The F Chair is a modern interpretation of the simple style of Shaker furniture with a light frame with thin elegant cross rails and a webbing seat that in original chairs in the 19th century would have been in canvas but here has polyester webbing … a clever use of the type of strapping developed for ruck sacks and robust luggage. There was Shaker store in London for a while - selling reproductions of traditional Shaker designs that had been made in the USA and they sold the canvas webbing so I tried fairly successfully to use it for the seats of two framed chairs I had but it was difficult to keep the webbing tight as I formed the traditional chequerboard weave and it did stretch with use so the polyester webbing seems like an interesting solution.

This issue of Nytt Rom includes the Vivlio Shelving system from Skagerak that has thin metal frames that support a wood shelf that is constructed like an open box with solid base back and ends and come in three heights from a shallow tray, to a medium height shelf to a shelf with high ends and back ideal for magazines or folders. A frame and a single shelf form one unit but these can be stacked up to form a book shelf. The metal frame has cross struts to support the shelf but these can be used either way up - with the cross supports towards the top or towards the bottom of the frame - so the spacing of shelves can be varied and as the frames and shelves come in different colours or finishes then quite interesting variations and combinations are possible.

This issue has some interesting cutlery from the interiors shop Artilleriet in Gøteborg and a simple canister-shaped or straight-sided cup with a generous handle called Tubus in dark grey with white inside from the Norwegian ceramicist Bodil Mogstad Skipnes. These have a generous bold loop of a handle which for me is important because I have quite large hands so I get very frustrated and embarrassed if a finger gets caught in the prissy little loop of a delicate tea cup.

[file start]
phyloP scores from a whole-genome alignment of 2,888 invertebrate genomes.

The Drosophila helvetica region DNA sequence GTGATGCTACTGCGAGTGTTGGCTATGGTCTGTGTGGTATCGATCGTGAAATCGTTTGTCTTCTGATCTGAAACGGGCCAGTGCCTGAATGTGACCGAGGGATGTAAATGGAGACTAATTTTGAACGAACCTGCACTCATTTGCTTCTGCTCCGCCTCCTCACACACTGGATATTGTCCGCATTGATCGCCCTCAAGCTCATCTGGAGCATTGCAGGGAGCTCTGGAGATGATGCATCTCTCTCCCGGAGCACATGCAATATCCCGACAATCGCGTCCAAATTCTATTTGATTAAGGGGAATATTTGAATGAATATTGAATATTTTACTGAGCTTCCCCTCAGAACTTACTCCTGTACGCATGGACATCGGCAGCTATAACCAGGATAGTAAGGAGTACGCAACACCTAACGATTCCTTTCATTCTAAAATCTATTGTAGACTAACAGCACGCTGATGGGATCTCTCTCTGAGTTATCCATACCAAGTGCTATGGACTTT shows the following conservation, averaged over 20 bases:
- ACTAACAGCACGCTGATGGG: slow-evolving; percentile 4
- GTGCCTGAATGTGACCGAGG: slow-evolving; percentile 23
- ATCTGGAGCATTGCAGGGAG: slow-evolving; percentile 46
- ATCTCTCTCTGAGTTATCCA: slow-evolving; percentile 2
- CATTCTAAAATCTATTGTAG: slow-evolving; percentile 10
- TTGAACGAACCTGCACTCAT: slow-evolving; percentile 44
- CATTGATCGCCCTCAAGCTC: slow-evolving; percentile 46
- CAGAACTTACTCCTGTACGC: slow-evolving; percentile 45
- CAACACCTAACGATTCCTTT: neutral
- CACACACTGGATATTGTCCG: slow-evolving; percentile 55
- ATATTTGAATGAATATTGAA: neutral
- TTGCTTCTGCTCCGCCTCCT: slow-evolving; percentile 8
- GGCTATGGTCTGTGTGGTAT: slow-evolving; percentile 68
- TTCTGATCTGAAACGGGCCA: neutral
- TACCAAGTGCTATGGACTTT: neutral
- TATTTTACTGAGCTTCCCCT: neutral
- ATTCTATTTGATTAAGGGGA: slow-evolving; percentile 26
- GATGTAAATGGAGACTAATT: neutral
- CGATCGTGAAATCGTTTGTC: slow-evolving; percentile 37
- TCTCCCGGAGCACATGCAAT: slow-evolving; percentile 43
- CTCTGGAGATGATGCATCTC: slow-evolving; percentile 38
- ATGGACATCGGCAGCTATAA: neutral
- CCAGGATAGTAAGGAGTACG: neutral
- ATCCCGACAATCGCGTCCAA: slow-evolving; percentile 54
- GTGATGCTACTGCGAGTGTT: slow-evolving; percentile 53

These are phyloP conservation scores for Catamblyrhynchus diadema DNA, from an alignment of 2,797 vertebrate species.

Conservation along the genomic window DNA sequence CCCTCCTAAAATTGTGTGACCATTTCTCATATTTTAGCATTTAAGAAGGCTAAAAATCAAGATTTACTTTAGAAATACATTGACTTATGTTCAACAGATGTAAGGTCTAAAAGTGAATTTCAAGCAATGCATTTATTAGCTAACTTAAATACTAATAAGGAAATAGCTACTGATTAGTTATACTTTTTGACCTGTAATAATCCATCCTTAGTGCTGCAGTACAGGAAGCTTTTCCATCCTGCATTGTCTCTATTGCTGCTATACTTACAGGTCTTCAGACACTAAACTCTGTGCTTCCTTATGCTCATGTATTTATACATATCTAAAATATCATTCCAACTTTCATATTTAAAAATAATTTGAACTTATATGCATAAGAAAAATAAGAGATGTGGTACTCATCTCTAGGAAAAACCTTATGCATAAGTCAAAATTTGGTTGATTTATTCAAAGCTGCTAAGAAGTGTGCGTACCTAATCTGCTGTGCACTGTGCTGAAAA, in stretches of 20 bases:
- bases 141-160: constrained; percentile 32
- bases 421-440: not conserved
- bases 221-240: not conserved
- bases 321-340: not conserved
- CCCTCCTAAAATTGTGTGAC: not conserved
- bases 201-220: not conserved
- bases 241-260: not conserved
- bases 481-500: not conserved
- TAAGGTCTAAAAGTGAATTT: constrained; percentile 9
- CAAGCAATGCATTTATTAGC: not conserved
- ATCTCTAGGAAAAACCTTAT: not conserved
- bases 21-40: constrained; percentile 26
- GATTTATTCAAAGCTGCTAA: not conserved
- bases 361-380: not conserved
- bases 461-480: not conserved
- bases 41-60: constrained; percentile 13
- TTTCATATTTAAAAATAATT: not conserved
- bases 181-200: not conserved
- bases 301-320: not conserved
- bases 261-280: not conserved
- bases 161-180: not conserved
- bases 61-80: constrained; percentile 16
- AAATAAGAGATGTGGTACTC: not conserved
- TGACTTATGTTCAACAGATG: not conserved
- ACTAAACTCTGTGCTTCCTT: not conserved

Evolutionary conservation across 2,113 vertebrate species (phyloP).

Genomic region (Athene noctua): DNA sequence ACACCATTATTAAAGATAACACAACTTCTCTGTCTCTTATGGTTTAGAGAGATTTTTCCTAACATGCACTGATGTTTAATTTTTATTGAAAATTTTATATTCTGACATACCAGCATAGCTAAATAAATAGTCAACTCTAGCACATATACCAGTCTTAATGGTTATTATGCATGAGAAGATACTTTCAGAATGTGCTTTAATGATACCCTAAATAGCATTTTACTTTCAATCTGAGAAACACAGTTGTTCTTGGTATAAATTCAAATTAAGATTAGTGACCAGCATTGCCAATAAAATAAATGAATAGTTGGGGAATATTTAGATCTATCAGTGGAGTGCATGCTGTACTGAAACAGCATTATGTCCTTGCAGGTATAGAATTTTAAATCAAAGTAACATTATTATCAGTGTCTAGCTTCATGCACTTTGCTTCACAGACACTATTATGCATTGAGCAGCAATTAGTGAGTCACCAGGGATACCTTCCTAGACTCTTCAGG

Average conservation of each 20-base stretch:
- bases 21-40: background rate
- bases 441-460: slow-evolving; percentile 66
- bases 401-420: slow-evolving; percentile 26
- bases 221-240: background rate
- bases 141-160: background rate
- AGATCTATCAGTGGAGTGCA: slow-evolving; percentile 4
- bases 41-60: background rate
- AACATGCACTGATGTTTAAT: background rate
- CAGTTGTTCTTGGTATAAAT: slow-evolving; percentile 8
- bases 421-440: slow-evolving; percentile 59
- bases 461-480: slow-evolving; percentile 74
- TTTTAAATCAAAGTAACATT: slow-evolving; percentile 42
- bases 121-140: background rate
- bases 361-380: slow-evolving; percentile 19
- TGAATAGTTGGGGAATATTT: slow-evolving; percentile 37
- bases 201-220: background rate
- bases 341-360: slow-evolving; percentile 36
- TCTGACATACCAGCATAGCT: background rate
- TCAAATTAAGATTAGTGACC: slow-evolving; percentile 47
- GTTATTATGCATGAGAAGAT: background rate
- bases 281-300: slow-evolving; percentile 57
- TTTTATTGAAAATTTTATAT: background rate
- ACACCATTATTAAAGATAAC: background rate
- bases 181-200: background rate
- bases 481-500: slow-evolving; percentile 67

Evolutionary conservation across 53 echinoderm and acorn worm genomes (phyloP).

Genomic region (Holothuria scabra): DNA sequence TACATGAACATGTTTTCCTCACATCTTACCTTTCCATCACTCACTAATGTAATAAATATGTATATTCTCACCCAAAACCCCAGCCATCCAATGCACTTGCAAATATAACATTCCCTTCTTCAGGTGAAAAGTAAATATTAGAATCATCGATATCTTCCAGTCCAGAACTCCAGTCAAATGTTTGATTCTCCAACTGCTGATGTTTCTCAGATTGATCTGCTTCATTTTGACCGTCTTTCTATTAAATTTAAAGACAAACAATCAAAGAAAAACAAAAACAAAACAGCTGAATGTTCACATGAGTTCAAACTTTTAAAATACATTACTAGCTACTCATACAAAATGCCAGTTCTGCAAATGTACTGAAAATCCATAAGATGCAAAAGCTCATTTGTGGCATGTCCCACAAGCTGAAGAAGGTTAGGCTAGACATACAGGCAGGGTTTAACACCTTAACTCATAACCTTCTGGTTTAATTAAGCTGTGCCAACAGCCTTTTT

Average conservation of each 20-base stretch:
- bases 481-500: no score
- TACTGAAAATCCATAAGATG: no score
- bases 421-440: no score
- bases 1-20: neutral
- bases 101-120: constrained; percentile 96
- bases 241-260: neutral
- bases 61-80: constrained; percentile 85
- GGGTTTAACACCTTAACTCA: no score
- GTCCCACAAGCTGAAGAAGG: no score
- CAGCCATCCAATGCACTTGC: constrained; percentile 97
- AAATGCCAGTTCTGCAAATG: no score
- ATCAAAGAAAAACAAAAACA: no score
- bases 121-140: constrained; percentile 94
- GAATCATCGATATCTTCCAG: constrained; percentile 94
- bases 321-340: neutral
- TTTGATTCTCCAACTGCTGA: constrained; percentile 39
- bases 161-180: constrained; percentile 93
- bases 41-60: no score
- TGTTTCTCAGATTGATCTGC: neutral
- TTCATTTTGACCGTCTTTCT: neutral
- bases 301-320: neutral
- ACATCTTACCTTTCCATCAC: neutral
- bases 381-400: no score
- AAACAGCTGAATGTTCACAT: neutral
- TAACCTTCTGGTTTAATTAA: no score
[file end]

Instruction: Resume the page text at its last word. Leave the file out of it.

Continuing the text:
Nytt Rom is the place to get ideas for all the fittings and additional things you need for a home particularly if you are looking for something with a distinct design heritage so in this issue there is a standard lamp by Le Corbusier from the Casa Shop.

There are also, of course, longer features in the ongoing series that profiles the homes of designers, architects and other professionals working in related design industries so in this issue the home of Charlotte Egelund in Frederiksberg; the apartment in Copenhagen of Niels Christophersen of Frama; a lake-side summer home in Sweden by the architectural firm Arrhov Frick Arkitektkontor and the home in Stockholm of the architect Johan Arrhov.

All four of these interiors demonstrate, in different ways, that important Scandinavian trick of mixing classic pieces of furniture or classic styles but with a very modern twist but also keeping the whole look simple and uncluttered - clean - using some colour or interesting collected pieces or lamps or textiles to add that luxury or, at least to make it all personal … or as Hans Petter Smeby - the editor of Nytt Rom - points out "do not miss cream on the top, olive in the drink, raisins in sausage and raw decorations … " and he goes on to talk about what appear to be the virtues of fancy model ships, boxing gloves, pictures of butterflies and sumptuous flower arrangements. Now hang on … I moved to Copenhagen to get away from that sort of thing.

KADK Afgang Sommer’17

 

This weekend is the last opportunity to see the exhibition of the projects and work of this year's graduates from the Royal Danish Academy of Fine Arts Schools of Architecture, Design and Conservation … a densely packed show of the talents and the phenomenal imaginations and skills of the students who have just completed their courses in Copenhagen.

There are profiles of the students and photographs and descriptions of their work on the KADK site.

The exhibition ends on 13th August. 

KADK, Danneskiold-Samsøe Alle, Copenhagen